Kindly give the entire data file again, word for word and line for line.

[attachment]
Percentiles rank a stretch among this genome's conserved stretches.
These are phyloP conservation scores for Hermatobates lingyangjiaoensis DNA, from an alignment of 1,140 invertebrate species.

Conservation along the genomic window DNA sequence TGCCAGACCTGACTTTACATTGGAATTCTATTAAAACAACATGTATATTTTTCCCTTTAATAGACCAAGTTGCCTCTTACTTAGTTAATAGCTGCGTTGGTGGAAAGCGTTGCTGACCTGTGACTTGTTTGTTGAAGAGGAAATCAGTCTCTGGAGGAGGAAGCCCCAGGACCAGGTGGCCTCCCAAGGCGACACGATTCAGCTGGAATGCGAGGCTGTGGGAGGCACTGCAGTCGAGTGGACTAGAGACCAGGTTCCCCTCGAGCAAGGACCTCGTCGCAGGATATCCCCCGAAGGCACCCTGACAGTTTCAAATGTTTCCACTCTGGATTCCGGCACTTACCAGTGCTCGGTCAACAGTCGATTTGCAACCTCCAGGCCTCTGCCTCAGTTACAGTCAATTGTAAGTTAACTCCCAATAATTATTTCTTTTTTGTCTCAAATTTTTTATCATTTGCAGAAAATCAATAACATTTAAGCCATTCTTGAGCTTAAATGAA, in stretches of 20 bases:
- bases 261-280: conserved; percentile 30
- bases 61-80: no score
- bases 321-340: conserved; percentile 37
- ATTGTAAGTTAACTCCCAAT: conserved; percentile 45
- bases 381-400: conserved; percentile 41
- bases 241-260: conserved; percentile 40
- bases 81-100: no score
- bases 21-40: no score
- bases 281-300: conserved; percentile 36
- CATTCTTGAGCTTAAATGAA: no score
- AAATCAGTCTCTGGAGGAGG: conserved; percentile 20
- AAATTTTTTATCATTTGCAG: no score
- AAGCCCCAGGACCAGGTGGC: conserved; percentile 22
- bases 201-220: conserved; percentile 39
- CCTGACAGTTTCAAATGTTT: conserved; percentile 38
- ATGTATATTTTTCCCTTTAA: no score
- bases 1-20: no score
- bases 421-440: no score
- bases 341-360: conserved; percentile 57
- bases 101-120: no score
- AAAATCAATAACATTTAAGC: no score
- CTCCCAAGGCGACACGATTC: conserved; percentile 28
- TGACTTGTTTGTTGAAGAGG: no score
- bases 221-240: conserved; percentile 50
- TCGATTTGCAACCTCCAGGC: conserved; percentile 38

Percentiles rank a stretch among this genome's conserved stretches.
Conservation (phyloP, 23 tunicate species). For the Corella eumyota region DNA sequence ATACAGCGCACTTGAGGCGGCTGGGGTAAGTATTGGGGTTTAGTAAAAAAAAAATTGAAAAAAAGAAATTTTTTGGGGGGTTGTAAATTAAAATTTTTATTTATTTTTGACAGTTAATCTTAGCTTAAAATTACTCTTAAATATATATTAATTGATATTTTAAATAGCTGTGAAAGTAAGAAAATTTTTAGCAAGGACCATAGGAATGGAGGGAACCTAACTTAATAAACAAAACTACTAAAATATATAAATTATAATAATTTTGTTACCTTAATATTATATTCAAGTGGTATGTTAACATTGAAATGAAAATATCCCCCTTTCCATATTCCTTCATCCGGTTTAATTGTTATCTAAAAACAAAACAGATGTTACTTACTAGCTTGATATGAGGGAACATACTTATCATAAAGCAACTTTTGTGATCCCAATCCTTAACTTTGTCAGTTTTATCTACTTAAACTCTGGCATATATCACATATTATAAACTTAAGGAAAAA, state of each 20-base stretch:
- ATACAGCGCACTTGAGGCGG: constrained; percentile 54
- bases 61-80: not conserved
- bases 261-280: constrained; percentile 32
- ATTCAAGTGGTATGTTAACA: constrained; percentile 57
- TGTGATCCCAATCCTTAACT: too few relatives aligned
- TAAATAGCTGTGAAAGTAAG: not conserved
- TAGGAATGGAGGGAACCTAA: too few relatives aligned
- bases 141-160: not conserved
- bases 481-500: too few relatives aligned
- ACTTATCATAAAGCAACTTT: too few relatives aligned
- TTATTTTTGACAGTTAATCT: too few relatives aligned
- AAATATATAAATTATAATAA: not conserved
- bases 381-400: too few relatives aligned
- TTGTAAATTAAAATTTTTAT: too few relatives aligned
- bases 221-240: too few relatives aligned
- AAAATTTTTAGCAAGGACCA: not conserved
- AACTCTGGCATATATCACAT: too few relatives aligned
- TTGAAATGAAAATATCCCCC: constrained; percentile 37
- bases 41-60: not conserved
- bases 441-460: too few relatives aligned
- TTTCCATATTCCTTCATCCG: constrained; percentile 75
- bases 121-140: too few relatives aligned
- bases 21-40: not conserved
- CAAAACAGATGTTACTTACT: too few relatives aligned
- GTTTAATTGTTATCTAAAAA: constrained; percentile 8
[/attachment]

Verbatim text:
Percentiles rank a stretch among this genome's conserved stretches.
These are phyloP conservation scores for Hermatobates lingyangjiaoensis DNA, from an alignment of 1,140 invertebrate species.

Conservation along the genomic window DNA sequence TGCCAGACCTGACTTTACATTGGAATTCTATTAAAACAACATGTATATTTTTCCCTTTAATAGACCAAGTTGCCTCTTACTTAGTTAATAGCTGCGTTGGTGGAAAGCGTTGCTGACCTGTGACTTGTTTGTTGAAGAGGAAATCAGTCTCTGGAGGAGGAAGCCCCAGGACCAGGTGGCCTCCCAAGGCGACACGATTCAGCTGGAATGCGAGGCTGTGGGAGGCACTGCAGTCGAGTGGACTAGAGACCAGGTTCCCCTCGAGCAAGGACCTCGTCGCAGGATATCCCCCGAAGGCACCCTGACAGTTTCAAATGTTTCCACTCTGGATTCCGGCACTTACCAGTGCTCGGTCAACAGTCGATTTGCAACCTCCAGGCCTCTGCCTCAGTTACAGTCAATTGTAAGTTAACTCCCAATAATTATTTCTTTTTTGTCTCAAATTTTTTATCATTTGCAGAAAATCAATAACATTTAAGCCATTCTTGAGCTTAAATGAA, in stretches of 20 bases:
- bases 261-280: conserved; percentile 30
- bases 61-80: no score
- bases 321-340: conserved; percentile 37
- ATTGTAAGTTAACTCCCAAT: conserved; percentile 45
- bases 381-400: conserved; percentile 41
- bases 241-260: conserved; percentile 40
- bases 81-100: no score
- bases 21-40: no score
- bases 281-300: conserved; percentile 36
- CATTCTTGAGCTTAAATGAA: no score
- AAATCAGTCTCTGGAGGAGG: conserved; percentile 20
- AAATTTTTTATCATTTGCAG: no score
- AAGCCCCAGGACCAGGTGGC: conserved; percentile 22
- bases 201-220: conserved; percentile 39
- CCTGACAGTTTCAAATGTTT: conserved; percentile 38
- ATGTATATTTTTCCCTTTAA: no score
- bases 1-20: no score
- bases 421-440: no score
- bases 341-360: conserved; percentile 57
- bases 101-120: no score
- AAAATCAATAACATTTAAGC: no score
- CTCCCAAGGCGACACGATTC: conserved; percentile 28
- TGACTTGTTTGTTGAAGAGG: no score
- bases 221-240: conserved; percentile 50
- TCGATTTGCAACCTCCAGGC: conserved; percentile 38

Percentiles rank a stretch among this genome's conserved stretches.
Conservation (phyloP, 23 tunicate species). For the Corella eumyota region DNA sequence ATACAGCGCACTTGAGGCGGCTGGGGTAAGTATTGGGGTTTAGTAAAAAAAAAATTGAAAAAAAGAAATTTTTTGGGGGGTTGTAAATTAAAATTTTTATTTATTTTTGACAGTTAATCTTAGCTTAAAATTACTCTTAAATATATATTAATTGATATTTTAAATAGCTGTGAAAGTAAGAAAATTTTTAGCAAGGACCATAGGAATGGAGGGAACCTAACTTAATAAACAAAACTACTAAAATATATAAATTATAATAATTTTGTTACCTTAATATTATATTCAAGTGGTATGTTAACATTGAAATGAAAATATCCCCCTTTCCATATTCCTTCATCCGGTTTAATTGTTATCTAAAAACAAAACAGATGTTACTTACTAGCTTGATATGAGGGAACATACTTATCATAAAGCAACTTTTGTGATCCCAATCCTTAACTTTGTCAGTTTTATCTACTTAAACTCTGGCATATATCACATATTATAAACTTAAGGAAAAA, state of each 20-base stretch:
- ATACAGCGCACTTGAGGCGG: constrained; percentile 54
- bases 61-80: not conserved
- bases 261-280: constrained; percentile 32
- ATTCAAGTGGTATGTTAACA: constrained; percentile 57
- TGTGATCCCAATCCTTAACT: too few relatives aligned
- TAAATAGCTGTGAAAGTAAG: not conserved
- TAGGAATGGAGGGAACCTAA: too few relatives aligned
- bases 141-160: not conserved
- bases 481-500: too few relatives aligned
- ACTTATCATAAAGCAACTTT: too few relatives aligned
- TTATTTTTGACAGTTAATCT: too few relatives aligned
- AAATATATAAATTATAATAA: not conserved
- bases 381-400: too few relatives aligned
- TTGTAAATTAAAATTTTTAT: too few relatives aligned
- bases 221-240: too few relatives aligned
- AAAATTTTTAGCAAGGACCA: not conserved
- AACTCTGGCATATATCACAT: too few relatives aligned
- TTGAAATGAAAATATCCCCC: constrained; percentile 37
- bases 41-60: not conserved
- bases 441-460: too few relatives aligned
- TTTCCATATTCCTTCATCCG: constrained; percentile 75
- bases 121-140: too few relatives aligned
- bases 21-40: not conserved
- CAAAACAGATGTTACTTACT: too few relatives aligned
- GTTTAATTGTTATCTAAAAA: constrained; percentile 8